Music Futures diverting showcase for rising young musicians

Music Futures: The Sound of Wellington Youth Music 2016

Blue Notes (Tawa College Chamber Choir, conductor: Isaac Stone, accompanist: Martin Burdan)
Mendelssohn and Daughters; Zephyr Wills (violin), Vanessa O’Neill (piano) and Emily Paterson (cello)
Guest artists: Malavika Gopal and Anna van der Zee (violins), Thomas Guldborg (percussion)
Lavinnia Rae (cello) and Hugh McMillan (piano)

St Andrew’s on The Terrace

Sunday 31 July, 3 pm

Music Futures is an independent enterprise set up by a group of people who felt there was a need for something more to help talented young musicians through financial awards, performance, opportunities, workshops and masterclasses, mentoring, and lending and hiring instruments. This was their first public performance this year. Members of the NZSO are among the tutors and mentors.

This concert set out in part to illustrate the range of musical genres: a chamber choir, a cut-down concerto, a chamber group and an arrangement of an Indian raga from some of the grown-up participants.

The Tawa College’s small choir, Blue Notes, demonstrated a quality that would, for any average listener, demand top place in any choral competition, such as the Big Sing in Dunedin, where they have been nominated as finalists later this month. Three small pieces, one by their suburban mentor Craig Utting (Monument), slow, clear harmonies and, like all their items a display of admirably sensitive dynamics. Their other offerings were from almost the extremes of western music, from the ‘Agnus Dei’ from Palestrina’s Missa Brevis to Stephen Sondheim’s The Miracle Song. They also contributed at the end of the concert with a careful studied a cappella choral piece by Brahms: ‘Dem dunkeln Schloss der heil’gen Erde’ and Karimatanu Kuicha by Ko Matsushita, that involved tricky intonation and rhythms: all from memory.

The first movement of Mendelssohn’s piano trio in D minor, Op 49 was played by three players from Kapiti and Wellington Girls’ colleges, two girls and a boy, named as if they were Mendel’s son and daughter. Though it’s such a gorgeous work and I know it so well, I can’t remember when last heard it. They played it with a certain languorousness, not altogether inappropriate; but an excellent way to prolong the delicious experience of that rapturous second theme.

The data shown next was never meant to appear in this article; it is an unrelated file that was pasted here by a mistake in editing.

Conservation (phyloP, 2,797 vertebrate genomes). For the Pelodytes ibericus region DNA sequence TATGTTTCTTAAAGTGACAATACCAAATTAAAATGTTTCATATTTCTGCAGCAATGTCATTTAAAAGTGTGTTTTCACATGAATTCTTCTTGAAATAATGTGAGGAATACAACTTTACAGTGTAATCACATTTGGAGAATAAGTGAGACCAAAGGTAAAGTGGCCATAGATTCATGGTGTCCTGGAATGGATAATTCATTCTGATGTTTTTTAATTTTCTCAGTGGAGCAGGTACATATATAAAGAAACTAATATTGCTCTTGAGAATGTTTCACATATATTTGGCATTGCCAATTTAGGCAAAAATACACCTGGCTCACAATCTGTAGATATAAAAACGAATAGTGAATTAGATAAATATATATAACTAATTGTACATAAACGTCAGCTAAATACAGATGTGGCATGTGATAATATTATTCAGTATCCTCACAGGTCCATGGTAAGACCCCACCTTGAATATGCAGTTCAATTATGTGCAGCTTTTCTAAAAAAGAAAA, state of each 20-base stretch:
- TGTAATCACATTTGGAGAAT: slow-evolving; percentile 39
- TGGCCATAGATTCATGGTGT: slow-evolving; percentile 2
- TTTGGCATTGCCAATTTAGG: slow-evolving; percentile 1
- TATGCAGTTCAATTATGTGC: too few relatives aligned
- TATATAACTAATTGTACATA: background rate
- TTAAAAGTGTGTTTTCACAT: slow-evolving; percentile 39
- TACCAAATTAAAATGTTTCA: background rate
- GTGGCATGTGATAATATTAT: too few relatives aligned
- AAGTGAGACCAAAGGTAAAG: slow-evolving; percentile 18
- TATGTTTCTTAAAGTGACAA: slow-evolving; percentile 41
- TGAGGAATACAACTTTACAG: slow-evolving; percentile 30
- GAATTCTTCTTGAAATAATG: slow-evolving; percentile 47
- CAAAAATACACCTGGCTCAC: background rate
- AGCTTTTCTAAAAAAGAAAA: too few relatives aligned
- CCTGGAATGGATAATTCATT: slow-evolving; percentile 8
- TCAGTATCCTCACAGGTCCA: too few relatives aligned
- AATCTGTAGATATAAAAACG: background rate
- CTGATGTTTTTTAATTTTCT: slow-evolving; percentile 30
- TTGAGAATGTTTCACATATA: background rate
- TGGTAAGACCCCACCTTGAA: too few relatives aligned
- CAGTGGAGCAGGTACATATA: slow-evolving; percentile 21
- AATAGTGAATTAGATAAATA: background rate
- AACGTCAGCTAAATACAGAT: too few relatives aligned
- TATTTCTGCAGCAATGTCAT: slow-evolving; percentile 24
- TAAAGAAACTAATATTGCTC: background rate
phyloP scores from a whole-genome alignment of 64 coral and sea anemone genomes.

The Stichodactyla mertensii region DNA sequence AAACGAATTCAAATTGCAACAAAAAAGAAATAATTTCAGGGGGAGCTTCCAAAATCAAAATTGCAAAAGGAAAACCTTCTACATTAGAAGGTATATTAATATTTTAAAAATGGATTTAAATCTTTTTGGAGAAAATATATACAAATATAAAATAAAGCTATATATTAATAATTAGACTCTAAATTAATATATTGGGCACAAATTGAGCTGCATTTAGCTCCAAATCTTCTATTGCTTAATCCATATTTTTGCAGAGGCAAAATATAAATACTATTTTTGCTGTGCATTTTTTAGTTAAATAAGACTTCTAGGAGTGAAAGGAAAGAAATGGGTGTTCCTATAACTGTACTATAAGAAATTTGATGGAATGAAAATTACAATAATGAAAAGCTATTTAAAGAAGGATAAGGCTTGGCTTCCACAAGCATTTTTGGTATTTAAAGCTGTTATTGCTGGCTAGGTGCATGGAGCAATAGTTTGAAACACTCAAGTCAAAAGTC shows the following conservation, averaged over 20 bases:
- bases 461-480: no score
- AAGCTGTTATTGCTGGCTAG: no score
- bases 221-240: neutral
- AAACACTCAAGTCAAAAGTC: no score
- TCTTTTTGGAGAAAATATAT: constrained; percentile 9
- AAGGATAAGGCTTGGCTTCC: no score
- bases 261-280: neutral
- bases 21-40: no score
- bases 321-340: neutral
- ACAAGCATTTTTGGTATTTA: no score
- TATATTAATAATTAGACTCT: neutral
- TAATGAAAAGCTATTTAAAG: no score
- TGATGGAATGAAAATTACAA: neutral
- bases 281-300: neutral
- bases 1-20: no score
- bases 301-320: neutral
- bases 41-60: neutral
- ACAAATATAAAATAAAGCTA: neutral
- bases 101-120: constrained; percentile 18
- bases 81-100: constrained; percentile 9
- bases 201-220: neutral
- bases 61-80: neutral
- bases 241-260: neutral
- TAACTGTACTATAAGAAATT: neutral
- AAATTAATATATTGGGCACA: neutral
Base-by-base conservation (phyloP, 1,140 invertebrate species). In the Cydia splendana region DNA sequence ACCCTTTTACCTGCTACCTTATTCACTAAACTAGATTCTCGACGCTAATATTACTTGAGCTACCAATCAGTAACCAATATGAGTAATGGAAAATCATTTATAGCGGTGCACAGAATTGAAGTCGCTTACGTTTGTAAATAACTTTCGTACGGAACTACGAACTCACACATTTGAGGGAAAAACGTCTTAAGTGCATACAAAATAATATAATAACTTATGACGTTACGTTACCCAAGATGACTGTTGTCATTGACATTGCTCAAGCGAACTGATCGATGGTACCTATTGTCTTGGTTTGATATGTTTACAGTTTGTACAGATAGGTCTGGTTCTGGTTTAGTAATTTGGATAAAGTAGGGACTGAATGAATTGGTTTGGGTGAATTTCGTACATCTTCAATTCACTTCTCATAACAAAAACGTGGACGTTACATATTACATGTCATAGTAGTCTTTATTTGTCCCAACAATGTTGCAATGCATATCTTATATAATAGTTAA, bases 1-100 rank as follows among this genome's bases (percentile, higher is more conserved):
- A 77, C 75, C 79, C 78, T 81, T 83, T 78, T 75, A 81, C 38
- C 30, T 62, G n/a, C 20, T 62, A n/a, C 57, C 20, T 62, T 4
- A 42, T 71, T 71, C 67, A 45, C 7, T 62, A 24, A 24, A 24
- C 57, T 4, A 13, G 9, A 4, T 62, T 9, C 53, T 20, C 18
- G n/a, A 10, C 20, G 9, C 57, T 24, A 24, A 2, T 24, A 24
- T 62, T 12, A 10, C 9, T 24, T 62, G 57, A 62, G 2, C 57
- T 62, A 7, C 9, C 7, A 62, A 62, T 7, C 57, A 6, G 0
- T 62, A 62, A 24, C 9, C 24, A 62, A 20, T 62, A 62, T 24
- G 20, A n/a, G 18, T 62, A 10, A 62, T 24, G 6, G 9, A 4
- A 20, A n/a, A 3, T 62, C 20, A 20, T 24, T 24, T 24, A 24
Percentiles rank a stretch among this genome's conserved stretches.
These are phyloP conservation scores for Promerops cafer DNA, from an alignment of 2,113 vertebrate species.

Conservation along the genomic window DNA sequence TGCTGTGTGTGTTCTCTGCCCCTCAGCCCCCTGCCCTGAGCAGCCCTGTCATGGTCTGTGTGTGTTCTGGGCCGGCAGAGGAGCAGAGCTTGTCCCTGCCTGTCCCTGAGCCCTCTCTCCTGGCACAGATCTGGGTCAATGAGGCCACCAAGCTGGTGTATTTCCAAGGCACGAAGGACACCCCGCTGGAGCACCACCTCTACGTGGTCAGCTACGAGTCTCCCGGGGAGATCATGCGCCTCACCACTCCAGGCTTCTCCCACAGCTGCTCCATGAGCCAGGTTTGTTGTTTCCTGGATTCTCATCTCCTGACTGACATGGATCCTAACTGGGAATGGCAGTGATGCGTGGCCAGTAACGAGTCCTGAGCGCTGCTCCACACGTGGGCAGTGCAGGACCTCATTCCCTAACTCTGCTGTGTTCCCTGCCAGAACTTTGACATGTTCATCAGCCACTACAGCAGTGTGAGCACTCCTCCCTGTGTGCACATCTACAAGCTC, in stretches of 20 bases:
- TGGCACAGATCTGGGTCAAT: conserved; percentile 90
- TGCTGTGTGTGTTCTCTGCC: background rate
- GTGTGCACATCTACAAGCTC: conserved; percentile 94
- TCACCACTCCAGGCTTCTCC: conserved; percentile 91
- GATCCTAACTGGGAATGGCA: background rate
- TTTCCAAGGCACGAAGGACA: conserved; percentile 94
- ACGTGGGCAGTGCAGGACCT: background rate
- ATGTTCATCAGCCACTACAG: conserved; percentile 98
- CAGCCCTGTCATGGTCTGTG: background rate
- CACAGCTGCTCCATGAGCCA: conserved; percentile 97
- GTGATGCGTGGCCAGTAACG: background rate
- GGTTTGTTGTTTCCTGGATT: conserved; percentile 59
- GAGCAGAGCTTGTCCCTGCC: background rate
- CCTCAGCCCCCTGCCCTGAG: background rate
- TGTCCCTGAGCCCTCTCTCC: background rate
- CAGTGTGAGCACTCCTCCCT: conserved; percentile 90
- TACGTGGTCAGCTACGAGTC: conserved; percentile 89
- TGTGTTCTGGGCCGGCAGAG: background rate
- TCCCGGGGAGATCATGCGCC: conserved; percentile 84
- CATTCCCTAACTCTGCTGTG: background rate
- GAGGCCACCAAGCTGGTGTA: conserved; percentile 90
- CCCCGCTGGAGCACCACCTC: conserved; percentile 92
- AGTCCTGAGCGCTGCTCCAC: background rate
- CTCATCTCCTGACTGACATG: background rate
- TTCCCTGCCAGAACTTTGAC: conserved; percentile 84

Three NZSO players then recreated an arrangement by violinist Malavika Gopal of a raga by Ravi Shankar, entitled La Danse, for two violins and tabla. That offered an attractive contrast to the rest of the concert.

Then we had a foretaste of the concerto that NZSM student Lavinnia Rae was to play the coming Wednesday at the combined concert between the NZSM orchestra and the Wellington Youth Orchestra: Shostakovich’s first cello concerto (first two movements), the orchestra’s part played by Hugh McMillan. Played without the score, this was a remarkably mature and accomplished performance that revealed a real dramatic awareness, as well as brilliant handling of false harmonics in the second movement.

I regretted the likelihood of missing that concert.

There will be two further concerts from Music Futures: on 18 September and 13 November. They too are bound to be highly rewarding experiences for the audience.



Oleg Marshev – pianistic pleasures at Waikanae

Waikanae Music Society presents:
Oleg Marshev (piano)

BRAHMS – Piano Sonata No.3 in F Minor Op.5
RAVEL – Valses nobles et Sentimentales
Gaspard de la nuit

Memorial Hall, Waikanae

Sunday, 31st July 2016

This was the sort of programme that, on paper, would quicken the pulse of anybody interested in the romantic piano repertoire in general – and with Oleg Marchev’s name attached to the enterprise, would settle the issue for the majority of piano-fanciers, myself among them. And while I might not have put Brahms’ name forward as a composer whose music I would have liked to hear Marshev play ahead of people such as Liszt, Rachmaninov and Prokofiev, I confess was eagerly anticipating the chance to hear in recital that seldom-played titan among piano sonatas, Brahms’ Op.5 in F Minor.